A policy regime with a clear goal, defined in terms of an easily observed measure, facilitates policy accountability. But the use of actual inflation, whether measured by the central bank or not, raises a variety of implementation problems.
One problem arises because the CPI may not be the appropriate measure of inflation. In New Zealand, for example, the inclusion of interest costs in the CPI means that contractionary monetary policy–policy that boosts interest rates in the short term–increases inflation as measured by the CPI. This provides a misleading indicator of policy and is a major reason the Reserve Bank shifted focus away from the CPI. There are also many factors in addition to policy actions that affect the inflation rate, so the central bank’s ability to control inflation is imperfect, and the central bank’s performance evaluation should not be based on the effects of unforeseen events.
But perhaps most importantly, a breach of the target range reveals something about monetary policy a year or more earlier; it says little about whether current policy is appropriate. Thus, while using the actual variable in terms of which the goal of policy has been defined as a measure of performance has much to commend it, it also has problems: It can be misleading or it can simply provide an assessment of policy that comes too late.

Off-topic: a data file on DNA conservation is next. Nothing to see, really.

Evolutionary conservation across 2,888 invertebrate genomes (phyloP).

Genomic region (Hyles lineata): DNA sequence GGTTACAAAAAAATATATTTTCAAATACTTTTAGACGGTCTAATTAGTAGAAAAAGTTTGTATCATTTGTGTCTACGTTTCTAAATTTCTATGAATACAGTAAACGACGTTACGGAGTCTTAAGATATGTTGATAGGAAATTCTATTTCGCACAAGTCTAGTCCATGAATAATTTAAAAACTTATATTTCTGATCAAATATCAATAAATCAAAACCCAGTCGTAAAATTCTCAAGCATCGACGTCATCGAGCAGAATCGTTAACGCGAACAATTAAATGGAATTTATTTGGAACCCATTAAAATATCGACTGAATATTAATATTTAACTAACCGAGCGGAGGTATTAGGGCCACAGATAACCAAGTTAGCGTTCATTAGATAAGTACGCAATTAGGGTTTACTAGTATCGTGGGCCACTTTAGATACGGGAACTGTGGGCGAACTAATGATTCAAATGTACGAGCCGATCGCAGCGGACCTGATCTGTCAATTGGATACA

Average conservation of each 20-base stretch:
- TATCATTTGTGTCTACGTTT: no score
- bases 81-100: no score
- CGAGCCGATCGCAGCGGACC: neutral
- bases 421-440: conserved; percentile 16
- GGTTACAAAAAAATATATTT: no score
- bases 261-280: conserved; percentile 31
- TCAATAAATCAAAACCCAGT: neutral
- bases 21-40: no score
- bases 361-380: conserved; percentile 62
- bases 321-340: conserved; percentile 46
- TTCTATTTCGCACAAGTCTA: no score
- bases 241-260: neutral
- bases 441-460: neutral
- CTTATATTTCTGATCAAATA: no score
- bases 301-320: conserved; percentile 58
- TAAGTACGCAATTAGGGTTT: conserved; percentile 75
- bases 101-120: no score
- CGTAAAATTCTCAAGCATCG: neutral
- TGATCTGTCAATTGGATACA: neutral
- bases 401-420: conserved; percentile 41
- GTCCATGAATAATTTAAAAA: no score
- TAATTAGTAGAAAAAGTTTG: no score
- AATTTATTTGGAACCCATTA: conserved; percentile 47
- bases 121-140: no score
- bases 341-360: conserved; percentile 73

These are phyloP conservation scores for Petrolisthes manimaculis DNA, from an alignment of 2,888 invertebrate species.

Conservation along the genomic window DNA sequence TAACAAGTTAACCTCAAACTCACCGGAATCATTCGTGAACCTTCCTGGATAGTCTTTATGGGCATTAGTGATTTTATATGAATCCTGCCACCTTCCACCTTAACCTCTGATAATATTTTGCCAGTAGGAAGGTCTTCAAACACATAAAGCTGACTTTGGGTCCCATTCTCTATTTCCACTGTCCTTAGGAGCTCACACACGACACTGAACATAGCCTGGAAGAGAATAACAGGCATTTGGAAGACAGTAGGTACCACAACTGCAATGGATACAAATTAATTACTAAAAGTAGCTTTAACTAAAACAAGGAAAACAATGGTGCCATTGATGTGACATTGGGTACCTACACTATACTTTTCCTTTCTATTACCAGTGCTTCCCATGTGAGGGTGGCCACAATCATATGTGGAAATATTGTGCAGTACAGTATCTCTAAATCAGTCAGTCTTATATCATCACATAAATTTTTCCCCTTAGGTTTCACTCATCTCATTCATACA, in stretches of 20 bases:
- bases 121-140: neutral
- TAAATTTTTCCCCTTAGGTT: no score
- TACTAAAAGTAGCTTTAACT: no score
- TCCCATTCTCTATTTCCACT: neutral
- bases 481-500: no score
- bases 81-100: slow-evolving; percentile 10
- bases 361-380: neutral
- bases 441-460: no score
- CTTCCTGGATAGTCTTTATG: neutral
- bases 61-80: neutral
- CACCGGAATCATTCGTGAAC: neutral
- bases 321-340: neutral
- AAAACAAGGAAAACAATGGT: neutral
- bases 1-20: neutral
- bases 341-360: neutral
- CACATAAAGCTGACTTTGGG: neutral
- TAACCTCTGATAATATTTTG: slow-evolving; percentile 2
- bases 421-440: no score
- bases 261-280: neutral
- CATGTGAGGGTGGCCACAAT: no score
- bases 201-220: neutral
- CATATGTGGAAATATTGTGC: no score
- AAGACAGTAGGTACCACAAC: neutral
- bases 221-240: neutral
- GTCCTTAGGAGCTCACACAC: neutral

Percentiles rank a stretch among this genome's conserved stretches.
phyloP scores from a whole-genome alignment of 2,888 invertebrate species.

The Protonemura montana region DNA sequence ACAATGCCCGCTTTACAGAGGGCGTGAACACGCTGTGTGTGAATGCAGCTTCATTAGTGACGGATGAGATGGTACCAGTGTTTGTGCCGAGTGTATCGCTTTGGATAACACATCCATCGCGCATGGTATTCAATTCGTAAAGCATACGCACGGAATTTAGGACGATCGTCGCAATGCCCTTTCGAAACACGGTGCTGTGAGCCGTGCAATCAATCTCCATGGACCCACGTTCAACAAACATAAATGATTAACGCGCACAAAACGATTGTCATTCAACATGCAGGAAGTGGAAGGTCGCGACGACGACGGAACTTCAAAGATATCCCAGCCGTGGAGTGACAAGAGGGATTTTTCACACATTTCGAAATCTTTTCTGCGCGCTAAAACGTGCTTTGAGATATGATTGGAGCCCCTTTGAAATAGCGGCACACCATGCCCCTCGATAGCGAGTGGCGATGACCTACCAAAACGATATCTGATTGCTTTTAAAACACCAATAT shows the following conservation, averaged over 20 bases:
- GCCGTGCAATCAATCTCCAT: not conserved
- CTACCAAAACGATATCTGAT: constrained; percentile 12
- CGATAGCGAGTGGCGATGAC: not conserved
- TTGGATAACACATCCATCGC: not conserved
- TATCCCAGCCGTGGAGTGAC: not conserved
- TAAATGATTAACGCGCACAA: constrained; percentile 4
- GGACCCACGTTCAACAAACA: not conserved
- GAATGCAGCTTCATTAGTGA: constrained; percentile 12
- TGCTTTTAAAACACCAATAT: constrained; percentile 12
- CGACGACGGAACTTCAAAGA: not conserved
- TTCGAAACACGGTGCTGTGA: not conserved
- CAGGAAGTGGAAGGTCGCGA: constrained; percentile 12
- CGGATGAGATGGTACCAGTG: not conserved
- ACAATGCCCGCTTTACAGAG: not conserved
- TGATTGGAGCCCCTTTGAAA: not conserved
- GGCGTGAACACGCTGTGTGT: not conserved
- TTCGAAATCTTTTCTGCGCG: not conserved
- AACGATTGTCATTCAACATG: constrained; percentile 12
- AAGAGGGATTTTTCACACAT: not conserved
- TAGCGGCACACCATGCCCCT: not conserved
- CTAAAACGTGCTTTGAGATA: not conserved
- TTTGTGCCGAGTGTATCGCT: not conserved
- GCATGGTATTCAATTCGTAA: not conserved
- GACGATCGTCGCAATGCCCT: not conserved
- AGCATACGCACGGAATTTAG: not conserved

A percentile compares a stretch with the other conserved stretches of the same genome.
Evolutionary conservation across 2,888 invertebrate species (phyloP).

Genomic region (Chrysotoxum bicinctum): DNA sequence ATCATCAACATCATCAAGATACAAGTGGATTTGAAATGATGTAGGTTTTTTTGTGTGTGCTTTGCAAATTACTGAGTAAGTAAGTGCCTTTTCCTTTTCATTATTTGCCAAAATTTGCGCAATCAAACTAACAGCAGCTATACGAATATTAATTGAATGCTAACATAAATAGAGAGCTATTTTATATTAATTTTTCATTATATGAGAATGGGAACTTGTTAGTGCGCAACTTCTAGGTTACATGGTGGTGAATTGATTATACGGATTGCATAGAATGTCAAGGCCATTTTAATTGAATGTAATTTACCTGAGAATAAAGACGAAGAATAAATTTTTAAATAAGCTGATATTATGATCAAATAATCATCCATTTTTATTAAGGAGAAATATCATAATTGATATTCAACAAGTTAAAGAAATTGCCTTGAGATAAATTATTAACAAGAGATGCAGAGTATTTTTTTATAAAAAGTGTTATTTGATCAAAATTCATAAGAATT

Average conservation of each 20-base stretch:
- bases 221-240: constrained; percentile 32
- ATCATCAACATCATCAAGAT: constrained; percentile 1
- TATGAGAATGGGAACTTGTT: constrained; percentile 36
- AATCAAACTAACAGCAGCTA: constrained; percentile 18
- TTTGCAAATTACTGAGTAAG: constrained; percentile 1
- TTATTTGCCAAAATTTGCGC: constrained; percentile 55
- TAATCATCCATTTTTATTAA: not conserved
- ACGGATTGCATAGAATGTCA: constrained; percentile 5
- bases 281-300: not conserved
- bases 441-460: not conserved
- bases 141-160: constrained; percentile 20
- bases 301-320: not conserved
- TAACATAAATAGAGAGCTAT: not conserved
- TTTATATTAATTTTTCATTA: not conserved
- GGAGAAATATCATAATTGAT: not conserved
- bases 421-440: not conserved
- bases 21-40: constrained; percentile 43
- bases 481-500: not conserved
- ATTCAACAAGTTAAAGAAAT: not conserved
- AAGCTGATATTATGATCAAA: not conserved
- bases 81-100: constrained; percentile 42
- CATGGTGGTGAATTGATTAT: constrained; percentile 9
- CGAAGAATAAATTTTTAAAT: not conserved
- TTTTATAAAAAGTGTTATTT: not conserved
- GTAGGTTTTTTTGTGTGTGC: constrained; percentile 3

Lars Svensson (1996) has suggested that inflation forecasts may solve some of the difficulties that arise in using actual inflation in an inflation targeting system. Inflation forecasts have all the desirable properties of a good intermediate target. For example, such forecasts are highly correlated with the variable of ultimate interest, i.e., the actual rate of inflation. Furthermore, they are more easily controllable than the actual rate of inflation. In fact, just as was the case with the Reserve Bank Act of 1989, perhaps New Zealand is again out in front. According to a description of policy by Mayes and Riches (1996) in the Reserve Bank’s Bulletin, “The current operational framework employed by the Reserve Bank is based directly on forecasts of inflation” (p. 7).
If the central bank’s forecasting model is made public, inflation forecasts could provide a transparent measure of how well the central bank is doing. Of course, central banks might have an incentive not to reveal their true forecasts, but in this case, market expectations or private forecasts of inflation could play a role in assessing the job being done by the central bank.